4 thoughts on “Saltwater Spectaculars to End the Year

  1. Thoroughly enjoy reading about your exploits Martin.

    Not sure it’s relevant, but the Defra press release in 2006 that announced anglers were banned from ‘targeting’ bluefin was justified as part of the EU’s obligation to ICCAT’s 15 year recovery plan. Now that the species has very obviously recovered what is the justification for maintaining this ban on UK anglers? We had a ‘right’ taken away from us but what is the justification for not restoring that (historical) right now that the recovery plan has succeeded?

    Anglers fishing for threshers and swordfish will experience an inordinately large number of bluefin as bycatch, so Defra’s apparent intransigence is not the end of the world…

    Another issue worth considering is whether ICES’ modelling for quota species in the English Channel and elsewhere will be effectively projecting the impact of tens of thousands of the oceans’ most efficient apex predators. I suspect the models they’ve been using for the past 50 years are now completely inadequate (science may have proved bluefin are present in UK waters but not their astounding numbers) and that the consequences for commercial fishing could well be devastating.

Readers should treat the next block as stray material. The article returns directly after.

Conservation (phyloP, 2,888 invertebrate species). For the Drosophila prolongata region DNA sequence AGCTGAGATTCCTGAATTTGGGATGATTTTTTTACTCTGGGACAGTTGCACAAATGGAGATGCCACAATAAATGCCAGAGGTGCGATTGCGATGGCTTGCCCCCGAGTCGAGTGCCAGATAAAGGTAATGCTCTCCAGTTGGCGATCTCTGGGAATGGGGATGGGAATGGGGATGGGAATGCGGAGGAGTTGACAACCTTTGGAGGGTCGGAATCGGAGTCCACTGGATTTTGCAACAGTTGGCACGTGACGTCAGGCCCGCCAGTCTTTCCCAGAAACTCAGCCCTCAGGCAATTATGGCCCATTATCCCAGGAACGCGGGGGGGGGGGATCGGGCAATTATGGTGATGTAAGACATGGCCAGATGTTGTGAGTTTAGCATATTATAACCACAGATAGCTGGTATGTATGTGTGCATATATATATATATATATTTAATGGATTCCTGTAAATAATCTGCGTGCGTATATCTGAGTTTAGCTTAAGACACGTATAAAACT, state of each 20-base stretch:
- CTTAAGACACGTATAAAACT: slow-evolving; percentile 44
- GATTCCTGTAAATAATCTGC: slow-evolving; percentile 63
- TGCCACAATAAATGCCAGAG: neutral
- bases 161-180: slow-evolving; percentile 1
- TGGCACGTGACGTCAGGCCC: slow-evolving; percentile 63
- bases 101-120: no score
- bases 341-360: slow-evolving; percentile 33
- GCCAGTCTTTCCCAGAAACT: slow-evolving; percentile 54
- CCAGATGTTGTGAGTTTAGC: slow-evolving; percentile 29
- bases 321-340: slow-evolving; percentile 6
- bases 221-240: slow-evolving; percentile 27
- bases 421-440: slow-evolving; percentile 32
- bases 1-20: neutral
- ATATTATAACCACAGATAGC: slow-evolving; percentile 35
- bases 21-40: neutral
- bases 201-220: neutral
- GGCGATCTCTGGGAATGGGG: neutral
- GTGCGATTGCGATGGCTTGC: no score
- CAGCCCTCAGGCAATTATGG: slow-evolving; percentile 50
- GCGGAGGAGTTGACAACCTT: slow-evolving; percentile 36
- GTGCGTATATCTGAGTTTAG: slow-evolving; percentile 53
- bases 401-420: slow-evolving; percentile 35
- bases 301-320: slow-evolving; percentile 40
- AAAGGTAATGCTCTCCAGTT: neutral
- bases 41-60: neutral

After otters were absent for decades their immediate impact on naive fish (which had never seen an otter) was devastating, and the knock on effect on angling (especially for barbel) equally so. Is there any reason to assume that the tunas’ impact on localised fish stocks in the English Channel after their 50 year absence will be any less devastating? I mentioned this to Cefas years ago and I’m not even sure they understood what I was warning them about.

    Thanks and best regards,

    Greg Whitehead

    Sent from my iPad

  2. Hi Greg

    I think the quickest way for us to lose this fishery would be for unlicensed and unregulated anglers to start killing fish that were recently on the endangered list. What on Earth would the average sea anglers do with, say, a thousand pounds of tuna flesh besides selling it?

    However, I do agree with you on the impact of the return of apex predators in such numbers.

    Cheers
    Martin

  3. Hello Martin, That was a great read!
    I am very keen to get on some foreign fishing adventures myself over the next year or two so this blog was some top inspiration as to what opportunities are out there for the travelling angler!
    Have you ever fished in/around the New Zealand south island before?